A former soldier and prominent LGBT rights campaigner has called for the closure of gay saunas claiming they promote homophobia and threaten to undermine gains in equality made over same-sex marriage.
James Wharton, who served alongside Prince Harry in the Household Cavalry, said places that encouraged gay men to meet for sex encouraged potentially risky behaviour and had been linked to a “disproportionate” number of drug fatalities.
Writing in the magazine Winq he said: “Sex saunas need to be history. The time has come to close them down.”
Mr Wharton said that for gay lifestyles to be accepted as “the new normal” the community needed to avoid frequenting such establishments which he called “thorns in our side that mark our community as different for the wrong reasons.”
“If we don’t, we feed the haters and we hand the bigots who remain a vocal minority ammunition with which to attack us,” he said
“For me as a gay man, the notion that there exist within our communities a series of places that actively promote the convening of gay men for participation in sex of shades various and in groups of all sizes rather revolts me – and I ‘ve been round the block a few times, believe me. I’m no prude, not even close, but the days when we gathered in clandestine fashion for the want of a network or a sexual outlet are surely long gone,” he added.
Citing a recent case in Manchester in which a man was found dead lying in his own faeces in the “rest room” of a well-known gay village sauna he said it was time for people to “grow up”. An inquest heard how the man had high levels of amphetamine and caffeine in his system which compounded an existing heart condition.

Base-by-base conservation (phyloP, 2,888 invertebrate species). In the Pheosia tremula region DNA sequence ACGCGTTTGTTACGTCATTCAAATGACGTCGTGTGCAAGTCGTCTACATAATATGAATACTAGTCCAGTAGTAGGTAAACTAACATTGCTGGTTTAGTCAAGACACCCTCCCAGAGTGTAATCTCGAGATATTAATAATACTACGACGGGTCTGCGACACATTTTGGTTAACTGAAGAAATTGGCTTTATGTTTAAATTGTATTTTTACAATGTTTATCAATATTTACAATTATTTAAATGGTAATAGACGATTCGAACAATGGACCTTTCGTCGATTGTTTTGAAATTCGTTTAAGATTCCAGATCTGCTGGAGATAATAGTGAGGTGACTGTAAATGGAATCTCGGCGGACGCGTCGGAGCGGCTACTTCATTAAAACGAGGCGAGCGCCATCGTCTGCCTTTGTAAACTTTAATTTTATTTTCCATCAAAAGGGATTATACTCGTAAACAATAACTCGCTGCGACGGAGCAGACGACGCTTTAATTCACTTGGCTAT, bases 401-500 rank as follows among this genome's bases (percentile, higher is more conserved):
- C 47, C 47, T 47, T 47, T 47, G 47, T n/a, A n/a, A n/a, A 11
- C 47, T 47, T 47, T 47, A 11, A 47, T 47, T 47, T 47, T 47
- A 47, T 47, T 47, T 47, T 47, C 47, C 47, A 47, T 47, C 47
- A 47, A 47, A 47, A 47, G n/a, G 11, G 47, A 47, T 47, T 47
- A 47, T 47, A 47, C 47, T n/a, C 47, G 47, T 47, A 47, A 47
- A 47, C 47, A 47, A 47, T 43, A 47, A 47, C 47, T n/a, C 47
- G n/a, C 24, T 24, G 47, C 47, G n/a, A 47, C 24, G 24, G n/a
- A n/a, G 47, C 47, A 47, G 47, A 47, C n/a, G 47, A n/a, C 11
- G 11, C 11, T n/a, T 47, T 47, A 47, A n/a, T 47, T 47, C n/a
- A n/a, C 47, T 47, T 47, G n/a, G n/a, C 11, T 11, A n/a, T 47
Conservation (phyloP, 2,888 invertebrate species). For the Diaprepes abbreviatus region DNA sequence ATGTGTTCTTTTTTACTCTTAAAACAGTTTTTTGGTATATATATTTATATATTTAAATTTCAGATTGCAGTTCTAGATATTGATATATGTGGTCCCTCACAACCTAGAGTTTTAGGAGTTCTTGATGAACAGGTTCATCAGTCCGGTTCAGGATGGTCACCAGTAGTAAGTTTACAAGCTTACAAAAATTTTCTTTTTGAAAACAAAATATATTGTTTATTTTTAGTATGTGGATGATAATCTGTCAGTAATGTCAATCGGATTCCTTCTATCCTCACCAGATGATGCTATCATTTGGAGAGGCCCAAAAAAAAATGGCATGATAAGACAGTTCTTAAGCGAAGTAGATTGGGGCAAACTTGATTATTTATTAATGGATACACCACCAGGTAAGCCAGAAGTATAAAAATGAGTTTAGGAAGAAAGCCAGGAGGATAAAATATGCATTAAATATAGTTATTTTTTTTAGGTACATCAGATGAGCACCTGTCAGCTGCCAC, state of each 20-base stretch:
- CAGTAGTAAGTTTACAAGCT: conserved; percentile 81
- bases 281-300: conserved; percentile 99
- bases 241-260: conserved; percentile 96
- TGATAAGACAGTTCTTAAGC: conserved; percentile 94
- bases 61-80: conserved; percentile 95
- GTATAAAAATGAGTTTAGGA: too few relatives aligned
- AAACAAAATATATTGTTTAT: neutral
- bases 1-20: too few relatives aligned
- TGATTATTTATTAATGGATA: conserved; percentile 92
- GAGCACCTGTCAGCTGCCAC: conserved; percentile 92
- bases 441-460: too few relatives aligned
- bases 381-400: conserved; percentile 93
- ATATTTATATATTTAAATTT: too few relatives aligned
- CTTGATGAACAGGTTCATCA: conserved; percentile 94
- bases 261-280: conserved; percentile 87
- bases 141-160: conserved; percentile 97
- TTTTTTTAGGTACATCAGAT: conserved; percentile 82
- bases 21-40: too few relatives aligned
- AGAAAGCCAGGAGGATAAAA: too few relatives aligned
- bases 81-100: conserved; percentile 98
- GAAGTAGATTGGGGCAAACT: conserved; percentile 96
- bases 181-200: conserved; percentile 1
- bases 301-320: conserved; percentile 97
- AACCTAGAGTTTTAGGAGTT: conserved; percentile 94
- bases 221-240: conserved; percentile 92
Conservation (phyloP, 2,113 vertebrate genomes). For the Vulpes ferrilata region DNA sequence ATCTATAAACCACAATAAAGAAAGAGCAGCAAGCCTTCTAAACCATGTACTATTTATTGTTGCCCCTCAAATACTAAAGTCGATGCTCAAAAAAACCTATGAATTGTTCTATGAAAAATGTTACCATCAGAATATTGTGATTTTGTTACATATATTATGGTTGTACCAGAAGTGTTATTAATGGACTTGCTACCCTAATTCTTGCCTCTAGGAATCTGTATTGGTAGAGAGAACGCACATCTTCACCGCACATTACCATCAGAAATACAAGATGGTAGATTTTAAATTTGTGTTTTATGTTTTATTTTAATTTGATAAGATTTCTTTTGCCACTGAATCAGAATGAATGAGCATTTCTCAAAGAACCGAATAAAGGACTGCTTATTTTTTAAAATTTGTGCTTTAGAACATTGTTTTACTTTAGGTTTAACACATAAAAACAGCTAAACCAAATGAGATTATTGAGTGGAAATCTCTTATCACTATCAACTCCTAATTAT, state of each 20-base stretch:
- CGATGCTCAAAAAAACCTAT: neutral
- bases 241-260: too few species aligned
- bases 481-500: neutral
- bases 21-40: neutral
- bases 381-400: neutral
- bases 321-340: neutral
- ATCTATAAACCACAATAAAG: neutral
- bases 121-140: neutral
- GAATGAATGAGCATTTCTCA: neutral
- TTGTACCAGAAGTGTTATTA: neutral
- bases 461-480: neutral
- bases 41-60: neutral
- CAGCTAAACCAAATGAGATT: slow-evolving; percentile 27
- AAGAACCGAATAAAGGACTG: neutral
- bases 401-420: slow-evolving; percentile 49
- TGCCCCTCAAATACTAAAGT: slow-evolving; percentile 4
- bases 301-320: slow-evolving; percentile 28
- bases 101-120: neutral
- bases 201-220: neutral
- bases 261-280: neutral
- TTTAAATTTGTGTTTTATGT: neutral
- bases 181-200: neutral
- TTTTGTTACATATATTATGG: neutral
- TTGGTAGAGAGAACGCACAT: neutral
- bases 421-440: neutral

But campaigners and Aids charities questioned whether closure would stop men meeting for sex.
Matthew Hodson, chief executive of the gay men's health charity GMFA, said closing gay saunas would not reduce the number of some men’s partners or change attitudes. He said mobile apps – used by both gay and straight people – made it easy to hook up for casual encounters anywhere.
“If someone says that they don't like gays because we have sex with lots of partners, they're probably just searching for an excuse to justify their prejudice. Most people with homophobic attitudes will be uncomfortable with gay men in long-term monogamous relationships too,” said Mr Hodson.
Jason Warriner, the clinical director for Terrence Higgins Trust, said closing saunas could hamper the spreading of safe sex messages whilst having little impact on behaviour.
“However it would make it more difficult for organisations like Terrence Higgins Trust to provide safer sex information, supply condoms and deliver HIV testing services among groups at increased risk of sexually transmitted infections and HIV,” he said.
Gay rights campaigner Peter Tatchell said using a sauna was an individual’s choice – whether they were straight or gay.
“It would be very wrong if the gay community became proscriptive and moralistic over consenting adult behaviour. Plenty of gay and bi-sexual men use saunas without resorting to drugs or unsafe sex. A small minority may act recklessly and that should be challenged but it would be wrong to penalise the majority,” he said.
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